[quote=“Chris O’Leary”]Yes Maddux’s elbow “up” in the air but it’s not “up” above the level of his shoulders (as you can see by drawing a line through the top of each shoulder). That is an extremely important difference, because it means he won’t be vulnerable to an impingement injury.

It’s not to be taken lightly.
[/quote]

Check the posts … we already agreed on the elbow too high / impingement thing.

At this point I think we should find out if the original poster can get some video up so we can see what HIS problem is, rather than continue our quibbling over semantics.

You obviously have done your homework, I have coached over 200 pitchers from 11-year-olds through Major Leaguers without one major injury (nor surgery); between the two of us and the others on this forum we can help the kid.

Though as someone mentioned a long time ago in this thread, the first thing he needs to do is SEE A DOCTOR !

Thank you everyone for the advice…
I went to the doctor and I didnt throw anything for 3 weeks, the doctor sent me for physical therpy which worked very well…
I learned many differnt training exciercies, became stronger and healthy agian…

[quote=“Bostonsportlova”]Thank you everyone for the advice…
I went to the doctor and I didnt throw anything for 3 weeks, the doctor sent me for physical therpy which worked very well…
I learned many differnt training exciercies, became stronger and healthy agian…[/quote]

GREAT NEWS!

Now … you want to make sure this doesn’t happen again. See if you can get a session or two with a good pitching coach to take a look at your throwing mechanics and correct any issues.

Good luck !

Your elbow pain is basic to understanding what is happening when you throw.

Your forearm is made up of two bones the Ulna and the Radius while the upper arm is one bone the Humerus. In the joint action of the elbow the Ulna’s olecranon process fit into the humerus’ olecranon fossas when you extend your arm. This fit limits the elbow joints’ flexion range of motion which can only flex or extend.

Elbow pain occurs when the olecranon process slams into the olecranon fossa at the release of a pitch and at you age you have open growth plates in your elbow (specifically the medial epicondyle). This continual slamming of the elbow has, with several youngster, irreparably damaged the medial epicondyle.

The way to eliminate this is to pronate your forearm on all releases. Pronate means we turn our thumb downward. This simple action will cause the elbow to pop upward and therefore stop the slamming condition that is causing your pain.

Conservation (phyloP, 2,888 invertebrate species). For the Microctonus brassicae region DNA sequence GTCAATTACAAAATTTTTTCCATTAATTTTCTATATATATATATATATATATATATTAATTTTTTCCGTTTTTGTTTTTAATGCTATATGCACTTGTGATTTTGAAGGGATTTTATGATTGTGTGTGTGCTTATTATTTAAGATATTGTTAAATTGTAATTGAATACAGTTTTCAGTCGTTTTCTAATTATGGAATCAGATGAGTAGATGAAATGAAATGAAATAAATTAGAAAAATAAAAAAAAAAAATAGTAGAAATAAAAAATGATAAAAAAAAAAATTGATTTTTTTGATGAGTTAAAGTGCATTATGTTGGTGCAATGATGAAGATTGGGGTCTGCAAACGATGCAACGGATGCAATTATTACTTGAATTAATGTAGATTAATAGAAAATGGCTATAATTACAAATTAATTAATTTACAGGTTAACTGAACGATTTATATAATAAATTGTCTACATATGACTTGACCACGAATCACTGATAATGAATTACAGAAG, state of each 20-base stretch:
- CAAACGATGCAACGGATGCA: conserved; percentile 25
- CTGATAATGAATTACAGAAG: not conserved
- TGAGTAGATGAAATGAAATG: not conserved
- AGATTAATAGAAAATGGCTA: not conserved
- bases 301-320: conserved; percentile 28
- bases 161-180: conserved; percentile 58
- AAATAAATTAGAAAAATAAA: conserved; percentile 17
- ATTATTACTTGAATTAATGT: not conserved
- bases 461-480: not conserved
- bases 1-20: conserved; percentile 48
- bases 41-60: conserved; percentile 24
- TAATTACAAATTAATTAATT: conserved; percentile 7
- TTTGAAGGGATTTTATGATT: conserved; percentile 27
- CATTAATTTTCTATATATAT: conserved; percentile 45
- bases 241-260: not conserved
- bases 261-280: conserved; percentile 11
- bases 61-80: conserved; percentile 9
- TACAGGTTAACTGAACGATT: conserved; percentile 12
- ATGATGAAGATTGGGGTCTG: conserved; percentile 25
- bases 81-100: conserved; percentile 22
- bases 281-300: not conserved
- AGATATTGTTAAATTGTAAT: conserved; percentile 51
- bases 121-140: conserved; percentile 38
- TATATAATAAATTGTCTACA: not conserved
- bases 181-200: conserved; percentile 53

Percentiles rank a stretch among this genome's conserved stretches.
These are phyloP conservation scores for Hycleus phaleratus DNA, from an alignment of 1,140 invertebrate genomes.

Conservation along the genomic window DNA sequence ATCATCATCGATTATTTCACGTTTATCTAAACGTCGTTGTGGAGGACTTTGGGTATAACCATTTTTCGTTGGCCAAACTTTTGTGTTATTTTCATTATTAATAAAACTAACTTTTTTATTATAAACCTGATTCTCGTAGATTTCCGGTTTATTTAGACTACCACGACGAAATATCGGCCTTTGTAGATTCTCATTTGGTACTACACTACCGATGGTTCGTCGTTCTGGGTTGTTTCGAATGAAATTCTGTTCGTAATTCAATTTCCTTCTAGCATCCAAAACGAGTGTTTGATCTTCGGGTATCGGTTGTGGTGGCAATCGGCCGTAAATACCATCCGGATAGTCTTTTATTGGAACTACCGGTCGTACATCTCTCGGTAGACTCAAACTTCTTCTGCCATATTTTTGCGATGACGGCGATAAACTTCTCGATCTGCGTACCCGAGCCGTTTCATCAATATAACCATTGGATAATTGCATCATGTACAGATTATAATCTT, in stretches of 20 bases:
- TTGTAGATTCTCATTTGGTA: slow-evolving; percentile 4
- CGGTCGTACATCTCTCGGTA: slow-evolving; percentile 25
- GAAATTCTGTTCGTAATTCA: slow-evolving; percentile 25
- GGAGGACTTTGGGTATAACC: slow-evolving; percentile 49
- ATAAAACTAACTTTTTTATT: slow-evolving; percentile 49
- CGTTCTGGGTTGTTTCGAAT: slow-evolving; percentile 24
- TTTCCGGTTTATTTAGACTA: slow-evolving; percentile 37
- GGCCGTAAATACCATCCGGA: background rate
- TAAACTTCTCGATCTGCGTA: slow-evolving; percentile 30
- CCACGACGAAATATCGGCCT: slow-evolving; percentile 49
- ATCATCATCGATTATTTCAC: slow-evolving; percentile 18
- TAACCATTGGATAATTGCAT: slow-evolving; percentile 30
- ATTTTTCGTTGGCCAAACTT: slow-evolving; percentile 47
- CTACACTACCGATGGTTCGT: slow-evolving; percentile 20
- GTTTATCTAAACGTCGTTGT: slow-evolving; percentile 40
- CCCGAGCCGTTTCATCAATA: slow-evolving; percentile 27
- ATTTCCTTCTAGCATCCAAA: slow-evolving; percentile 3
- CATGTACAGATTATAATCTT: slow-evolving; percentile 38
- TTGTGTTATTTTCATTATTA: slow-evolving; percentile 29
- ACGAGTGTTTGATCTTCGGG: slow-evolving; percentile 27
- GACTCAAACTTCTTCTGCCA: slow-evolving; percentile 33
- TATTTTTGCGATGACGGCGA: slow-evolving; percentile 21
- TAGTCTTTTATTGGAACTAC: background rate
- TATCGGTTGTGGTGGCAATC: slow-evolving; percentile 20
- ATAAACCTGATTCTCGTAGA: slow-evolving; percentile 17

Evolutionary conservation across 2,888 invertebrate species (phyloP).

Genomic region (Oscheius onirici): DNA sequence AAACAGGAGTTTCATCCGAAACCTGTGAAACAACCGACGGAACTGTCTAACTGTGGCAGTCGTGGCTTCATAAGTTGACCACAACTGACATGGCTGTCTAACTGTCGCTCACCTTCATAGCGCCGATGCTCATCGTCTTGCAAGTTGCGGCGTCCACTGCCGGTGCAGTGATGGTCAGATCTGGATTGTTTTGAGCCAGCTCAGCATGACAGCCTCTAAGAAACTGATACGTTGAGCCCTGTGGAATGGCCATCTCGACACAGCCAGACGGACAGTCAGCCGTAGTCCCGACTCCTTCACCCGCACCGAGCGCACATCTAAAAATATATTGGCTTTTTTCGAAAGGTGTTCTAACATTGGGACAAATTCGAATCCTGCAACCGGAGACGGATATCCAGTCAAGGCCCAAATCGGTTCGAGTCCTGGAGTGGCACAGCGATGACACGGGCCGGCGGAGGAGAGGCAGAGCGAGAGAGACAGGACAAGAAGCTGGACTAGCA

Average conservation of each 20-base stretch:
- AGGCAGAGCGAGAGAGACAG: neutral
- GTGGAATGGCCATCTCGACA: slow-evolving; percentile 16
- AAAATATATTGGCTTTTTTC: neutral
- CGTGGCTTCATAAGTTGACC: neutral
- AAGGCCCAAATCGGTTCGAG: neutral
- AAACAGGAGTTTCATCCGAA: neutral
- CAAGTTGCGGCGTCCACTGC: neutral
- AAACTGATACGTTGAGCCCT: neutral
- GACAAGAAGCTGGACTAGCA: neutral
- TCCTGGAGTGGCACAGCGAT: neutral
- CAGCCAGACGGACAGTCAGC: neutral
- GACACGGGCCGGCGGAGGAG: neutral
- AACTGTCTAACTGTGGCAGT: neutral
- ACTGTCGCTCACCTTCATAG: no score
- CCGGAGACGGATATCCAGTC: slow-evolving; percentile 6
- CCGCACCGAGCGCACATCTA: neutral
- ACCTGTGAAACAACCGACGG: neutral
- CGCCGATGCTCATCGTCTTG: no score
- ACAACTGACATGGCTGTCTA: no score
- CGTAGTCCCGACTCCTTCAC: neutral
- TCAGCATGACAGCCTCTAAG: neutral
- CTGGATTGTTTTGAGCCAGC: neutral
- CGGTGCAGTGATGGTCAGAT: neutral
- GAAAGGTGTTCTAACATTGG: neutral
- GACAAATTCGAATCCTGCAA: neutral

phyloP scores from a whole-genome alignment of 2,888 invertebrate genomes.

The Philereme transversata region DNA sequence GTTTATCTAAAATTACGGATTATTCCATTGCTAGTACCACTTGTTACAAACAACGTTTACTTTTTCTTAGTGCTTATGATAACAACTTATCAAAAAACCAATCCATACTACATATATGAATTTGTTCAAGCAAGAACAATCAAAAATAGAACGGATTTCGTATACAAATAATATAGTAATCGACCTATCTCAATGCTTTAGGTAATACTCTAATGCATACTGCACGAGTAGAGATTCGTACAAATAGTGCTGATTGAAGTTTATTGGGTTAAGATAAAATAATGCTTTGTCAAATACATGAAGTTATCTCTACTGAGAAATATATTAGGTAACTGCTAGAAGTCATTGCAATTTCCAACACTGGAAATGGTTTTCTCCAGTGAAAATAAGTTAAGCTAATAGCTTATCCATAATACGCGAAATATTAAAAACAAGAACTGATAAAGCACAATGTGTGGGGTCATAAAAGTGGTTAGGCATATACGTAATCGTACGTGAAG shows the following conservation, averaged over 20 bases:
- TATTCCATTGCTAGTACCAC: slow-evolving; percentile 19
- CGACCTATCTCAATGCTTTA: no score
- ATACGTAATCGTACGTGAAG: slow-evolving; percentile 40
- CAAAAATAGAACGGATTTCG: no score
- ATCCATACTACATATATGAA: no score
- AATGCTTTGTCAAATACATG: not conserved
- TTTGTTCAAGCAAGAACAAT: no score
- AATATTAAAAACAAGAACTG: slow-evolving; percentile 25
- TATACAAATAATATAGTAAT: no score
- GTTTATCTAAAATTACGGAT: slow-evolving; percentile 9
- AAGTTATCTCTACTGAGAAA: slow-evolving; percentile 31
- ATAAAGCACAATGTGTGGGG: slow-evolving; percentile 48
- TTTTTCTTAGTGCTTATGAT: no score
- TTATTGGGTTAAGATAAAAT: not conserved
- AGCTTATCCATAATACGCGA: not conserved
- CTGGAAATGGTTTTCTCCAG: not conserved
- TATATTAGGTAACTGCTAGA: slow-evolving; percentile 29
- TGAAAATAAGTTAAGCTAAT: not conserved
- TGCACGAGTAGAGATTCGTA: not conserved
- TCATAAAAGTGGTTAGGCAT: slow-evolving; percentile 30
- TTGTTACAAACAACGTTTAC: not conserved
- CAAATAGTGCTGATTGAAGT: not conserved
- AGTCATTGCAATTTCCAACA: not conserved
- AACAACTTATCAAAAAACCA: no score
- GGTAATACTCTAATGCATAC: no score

I agree that you’ve got to deal with the root cause of the problem, which may be mechanical, if you are going to keep the pain from coming back.

Pronating through the release point is a good place to start.

I have had a couple of guys complain of elbow pain and in both cases the problem was that they were supinating their forearms through the release point and accidentally throwing sliders.

You should also stay away from anyone who advises you to…

  1. Keep your fingers on top of the ball.
  2. Show the ball to 2B or CF.
  3. Get your back elbow up above the level of your shoulders.

Finally, you’re at a vulnerable age (because you are developing the muscles of a man but still have the bones of a child) and if you throw too much, you will increase the likelihood that your problems will come back.

(because you are developing the muscles of a man but still have the bones of a child) and if you throw too much, you will increase the likelihood that your problems will come back.


Amen to that statment!Ian.

[quote=“Chris O’Leary”] …
Pronating through the release point is a good place to start.

I have had a couple of guys complain of elbow pain and in both cases the problem was that they were supinating their forearms through the release point and accidentally throwing sliders.

You should also stay away from anyone who advises you to…

  1. Keep your fingers on top of the ball.
    [/quote]